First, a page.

Monday, 20 April 2015

The business of writing...

I was recently asked to participate in a project being run by TheLadders where they are reaching out to writers and asking them what advice they would give for new graduates attempting to break into the field. TheLadders are a career resource for professionals across all vocations and at at any stage of their careers. You should check them out.

So here is my advice:


Most authors nowadays understand that things are different to how they used to be. Being a storyteller is no longer like being a rockstar. It isn't about crossing your fingers and hoping for a big break - a big break that brings millions of dollars and power lunches in New York and book signings in London. It's about good business. No more literary rock stars, just businessmen and women.

Are things better now? I think so. There is still the odd rockstar out there, like James Patterson, Lee Child, J K Rowling, and the rest. Like Paul McCartney and Madonna, these writers will remain rich and successful until they eventually die out. And rightly so, for these people were the hard workers of the previous generation. But once they are gone, things will carry on without them. In their place is a new and improved free market where anyone can sink or swim. Everyone gets handed the same pair of speedos and it's up to them to keep themselves in shape and stay afloat. There are no more sharks in the water, deciding who lives and who dies, but the water has become chock-full of swimmers fighting for room. The weakest swimmers are going to drown.

Business is hard. Doesn't matter whether you are selling sandwiches or writing books. Most businesses fail. Now that writing has become a free enterprise, most writers will unfortunately fail. But that's always been true. The positive changes we have seen recently mean that at least now more writers will SUCCEED, and that is why today is a better time than ever to be an aspiring writer.

Now that writing is a business, the only person in control of whether or not you fail or succeed is you. Your books are your products and you need to sell them. You will do this in the same way as any other business sells its wares. Common sense and entrepreneurialism.

0. Understand that writing is a craft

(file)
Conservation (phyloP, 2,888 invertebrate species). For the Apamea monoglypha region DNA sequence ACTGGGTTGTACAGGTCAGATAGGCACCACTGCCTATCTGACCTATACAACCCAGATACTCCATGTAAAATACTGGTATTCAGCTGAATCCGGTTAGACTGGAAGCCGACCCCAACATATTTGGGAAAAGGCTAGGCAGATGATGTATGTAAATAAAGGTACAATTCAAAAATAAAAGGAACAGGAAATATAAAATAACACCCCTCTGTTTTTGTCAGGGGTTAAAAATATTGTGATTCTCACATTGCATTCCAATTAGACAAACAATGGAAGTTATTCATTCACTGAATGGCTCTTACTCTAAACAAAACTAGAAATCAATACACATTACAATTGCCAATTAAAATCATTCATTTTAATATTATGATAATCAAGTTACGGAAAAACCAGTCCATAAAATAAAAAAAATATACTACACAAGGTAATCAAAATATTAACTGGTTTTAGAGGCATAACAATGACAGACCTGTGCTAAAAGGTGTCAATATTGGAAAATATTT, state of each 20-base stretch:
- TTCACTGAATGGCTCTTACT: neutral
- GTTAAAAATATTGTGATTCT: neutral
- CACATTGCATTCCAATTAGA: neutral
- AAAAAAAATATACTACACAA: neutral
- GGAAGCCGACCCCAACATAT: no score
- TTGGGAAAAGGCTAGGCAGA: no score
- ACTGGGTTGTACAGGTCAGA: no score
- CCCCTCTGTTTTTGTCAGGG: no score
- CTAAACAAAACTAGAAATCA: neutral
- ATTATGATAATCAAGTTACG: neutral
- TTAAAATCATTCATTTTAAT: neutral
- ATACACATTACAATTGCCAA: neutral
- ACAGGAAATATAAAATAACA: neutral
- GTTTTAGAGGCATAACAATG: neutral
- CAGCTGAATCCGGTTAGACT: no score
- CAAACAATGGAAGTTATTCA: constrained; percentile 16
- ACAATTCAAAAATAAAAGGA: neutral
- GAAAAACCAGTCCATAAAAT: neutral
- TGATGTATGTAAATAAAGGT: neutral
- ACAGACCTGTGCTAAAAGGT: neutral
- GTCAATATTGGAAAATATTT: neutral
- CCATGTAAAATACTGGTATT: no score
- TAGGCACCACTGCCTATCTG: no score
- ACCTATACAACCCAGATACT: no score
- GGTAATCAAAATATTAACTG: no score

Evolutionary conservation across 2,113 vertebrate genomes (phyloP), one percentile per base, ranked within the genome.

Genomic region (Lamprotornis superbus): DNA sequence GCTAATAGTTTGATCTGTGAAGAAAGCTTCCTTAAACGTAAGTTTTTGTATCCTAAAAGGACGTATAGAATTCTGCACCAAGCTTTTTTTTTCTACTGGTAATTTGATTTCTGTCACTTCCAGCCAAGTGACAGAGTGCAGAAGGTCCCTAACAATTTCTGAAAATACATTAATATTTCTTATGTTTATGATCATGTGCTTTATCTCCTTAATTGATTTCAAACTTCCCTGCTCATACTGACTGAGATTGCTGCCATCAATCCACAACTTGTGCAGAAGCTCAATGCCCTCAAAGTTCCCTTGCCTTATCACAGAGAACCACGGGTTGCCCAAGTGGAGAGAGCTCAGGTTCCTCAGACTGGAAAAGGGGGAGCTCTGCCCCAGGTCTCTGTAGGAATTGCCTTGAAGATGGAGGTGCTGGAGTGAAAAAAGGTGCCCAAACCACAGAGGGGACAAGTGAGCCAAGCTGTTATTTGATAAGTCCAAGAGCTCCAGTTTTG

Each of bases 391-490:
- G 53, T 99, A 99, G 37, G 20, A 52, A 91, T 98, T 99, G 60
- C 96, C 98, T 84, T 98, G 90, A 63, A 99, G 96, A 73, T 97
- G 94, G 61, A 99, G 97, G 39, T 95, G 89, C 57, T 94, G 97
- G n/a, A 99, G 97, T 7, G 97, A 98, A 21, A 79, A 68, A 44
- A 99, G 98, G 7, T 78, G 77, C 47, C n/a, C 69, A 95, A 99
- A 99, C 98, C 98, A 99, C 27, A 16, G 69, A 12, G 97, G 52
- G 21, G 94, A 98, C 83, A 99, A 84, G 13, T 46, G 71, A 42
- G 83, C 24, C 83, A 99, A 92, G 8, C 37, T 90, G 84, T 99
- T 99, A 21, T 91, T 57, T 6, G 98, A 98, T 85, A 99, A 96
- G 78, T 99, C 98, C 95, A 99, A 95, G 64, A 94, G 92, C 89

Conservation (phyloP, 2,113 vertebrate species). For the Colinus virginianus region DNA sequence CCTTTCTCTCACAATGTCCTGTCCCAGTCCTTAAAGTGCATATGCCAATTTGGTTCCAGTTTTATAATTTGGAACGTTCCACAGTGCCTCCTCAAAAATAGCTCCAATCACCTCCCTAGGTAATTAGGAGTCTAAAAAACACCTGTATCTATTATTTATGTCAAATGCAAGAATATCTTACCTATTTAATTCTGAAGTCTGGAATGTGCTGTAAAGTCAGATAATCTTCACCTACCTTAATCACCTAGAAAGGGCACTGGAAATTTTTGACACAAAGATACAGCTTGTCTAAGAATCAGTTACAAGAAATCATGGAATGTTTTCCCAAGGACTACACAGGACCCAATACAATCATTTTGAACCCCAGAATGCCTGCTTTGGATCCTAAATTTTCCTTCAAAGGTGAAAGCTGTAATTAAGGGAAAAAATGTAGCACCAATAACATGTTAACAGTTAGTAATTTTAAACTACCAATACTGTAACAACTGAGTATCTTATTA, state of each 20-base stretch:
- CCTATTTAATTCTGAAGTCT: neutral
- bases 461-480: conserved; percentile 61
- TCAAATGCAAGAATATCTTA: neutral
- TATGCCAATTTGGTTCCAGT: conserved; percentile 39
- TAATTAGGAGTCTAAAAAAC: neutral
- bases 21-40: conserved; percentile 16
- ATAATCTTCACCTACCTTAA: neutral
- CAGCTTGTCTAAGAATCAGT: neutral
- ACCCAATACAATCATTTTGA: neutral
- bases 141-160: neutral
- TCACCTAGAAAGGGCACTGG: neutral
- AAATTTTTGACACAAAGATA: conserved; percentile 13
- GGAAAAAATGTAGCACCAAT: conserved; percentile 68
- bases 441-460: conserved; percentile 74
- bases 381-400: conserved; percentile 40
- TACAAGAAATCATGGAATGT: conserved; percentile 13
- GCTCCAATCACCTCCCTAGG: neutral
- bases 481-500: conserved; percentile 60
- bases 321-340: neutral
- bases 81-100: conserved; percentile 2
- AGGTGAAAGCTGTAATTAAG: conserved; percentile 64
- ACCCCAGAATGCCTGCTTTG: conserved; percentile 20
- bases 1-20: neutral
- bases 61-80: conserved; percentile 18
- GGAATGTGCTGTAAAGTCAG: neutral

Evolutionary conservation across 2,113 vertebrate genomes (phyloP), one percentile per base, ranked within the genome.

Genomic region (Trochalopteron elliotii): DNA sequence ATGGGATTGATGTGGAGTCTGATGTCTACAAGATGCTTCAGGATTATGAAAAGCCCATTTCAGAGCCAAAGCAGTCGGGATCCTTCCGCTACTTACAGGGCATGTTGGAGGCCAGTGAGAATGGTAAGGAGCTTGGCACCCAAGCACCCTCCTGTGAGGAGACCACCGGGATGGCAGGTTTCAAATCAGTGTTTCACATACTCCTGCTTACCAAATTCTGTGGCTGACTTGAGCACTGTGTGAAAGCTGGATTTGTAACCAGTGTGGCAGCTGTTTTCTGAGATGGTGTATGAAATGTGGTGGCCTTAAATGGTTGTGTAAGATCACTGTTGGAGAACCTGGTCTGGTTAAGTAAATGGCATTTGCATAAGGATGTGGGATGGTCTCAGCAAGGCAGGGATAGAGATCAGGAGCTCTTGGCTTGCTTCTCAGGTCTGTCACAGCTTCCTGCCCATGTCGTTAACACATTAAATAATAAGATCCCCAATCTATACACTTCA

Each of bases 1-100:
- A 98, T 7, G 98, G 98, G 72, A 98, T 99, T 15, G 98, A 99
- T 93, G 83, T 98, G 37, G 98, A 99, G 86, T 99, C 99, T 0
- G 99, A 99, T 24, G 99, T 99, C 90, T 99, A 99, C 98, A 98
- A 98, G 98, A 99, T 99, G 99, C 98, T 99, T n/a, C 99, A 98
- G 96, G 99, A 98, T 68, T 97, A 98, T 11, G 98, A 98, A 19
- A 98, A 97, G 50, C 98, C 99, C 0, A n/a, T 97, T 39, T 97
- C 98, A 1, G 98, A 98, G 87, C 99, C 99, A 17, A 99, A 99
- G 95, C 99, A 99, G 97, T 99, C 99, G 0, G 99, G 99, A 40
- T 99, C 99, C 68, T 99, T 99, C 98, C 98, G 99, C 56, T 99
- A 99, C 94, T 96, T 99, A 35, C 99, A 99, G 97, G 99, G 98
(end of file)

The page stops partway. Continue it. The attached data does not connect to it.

Before we start, I just want to make one thing very clear. You can't just decide one day to be a writer;  no more than you can just sit at a piano and decide you want to become your generation's Beethoven. Writing is a passion and an innate skill, but it is also a craft and a trade that needs to be learned. An author should be well read, not just in their chosen genre but in the study of writing itself. Fill your bookshelf with texts on plotting, grammar, novel-writing, description, and anything else that a writer needs to know. Understand that writing a book takes as much education as it does innate talent. Learn the purpose of a sentence before you start tossing them around like some sort of word-hooker.

It would also serve you well to learn as much as you can about Word Processors, Photoshop, website design, eCommerce, accounting, blogging, twitter, newsletters, and anything else that the business of writing will entail. The more you know, the better. Always learn whatever you can.

1. Start small, grow big
Now that the self-publishing environment is bedded in, there is little chance of a becoming a 1 book millionaire. Instead, your first book is likely to make you peanuts, but that's okay. It's really okay. Every new business starts small. The first step is only to get a hook in the mountain; after that you can start climbing and planting flags. Write your first book and make it the very best you can - spend as long as you can on it. If you are serious about making writing your living, then use some of your savings to hire a good editor and purchase some professional artwork. You may balk at spending $1000 on what seems like a self-indulgent hobby, but remember that you are trying to start a business here. Most businesses lose money in year 1 (and 2 and 3). It's an investment and you need to spend money to make money. Your intention is to make that money back with interest.

Once you get that first book published on Amazon, itunes, or some place else, sit back for a moment and enjoy the excitement, but then get back to work. Like any business, you now need feedback on your product. Offer free copies for review, give it away for nothing on Amazon in a promotion, swap with another writer and help each other. Don't be overly proud by demanding that people must pay for your hard and valuable work, because that will be your downfall. As a new business, your sole goal at this point is to get your brand in front of people. When a new chocolate company starts up, what do they do? They give away free samples at the supermarket to get their milky goodness in people's mouths. You need to do the same. Fill people's mouths with your milky goodness. Get those reviews coming in, good or bad. Take note of what they are saying and accept them as market research. Your ending sucked? Well, remember that for you next product (or book 1 version 2). Listen, improve, and pay attention to your customers. Once you get some reviews racking up, you may be able to approach larger book review sites or promoters like Bookbub. Everything you do should be geared towards disseminating your book into the world. At the same time, you also need to be working on book 2.

2. Develop your brand.
Make your name synonymous with your genre. When people say Stephen King they think horror. You now need to start living and breathing your genre. Tweet about your favourite films and books, try to get interviewed by websites that cover your genre. Join Facebook groups that enjoy the kind of books your write. Get yourself embedded in the culture of the people you are selling to.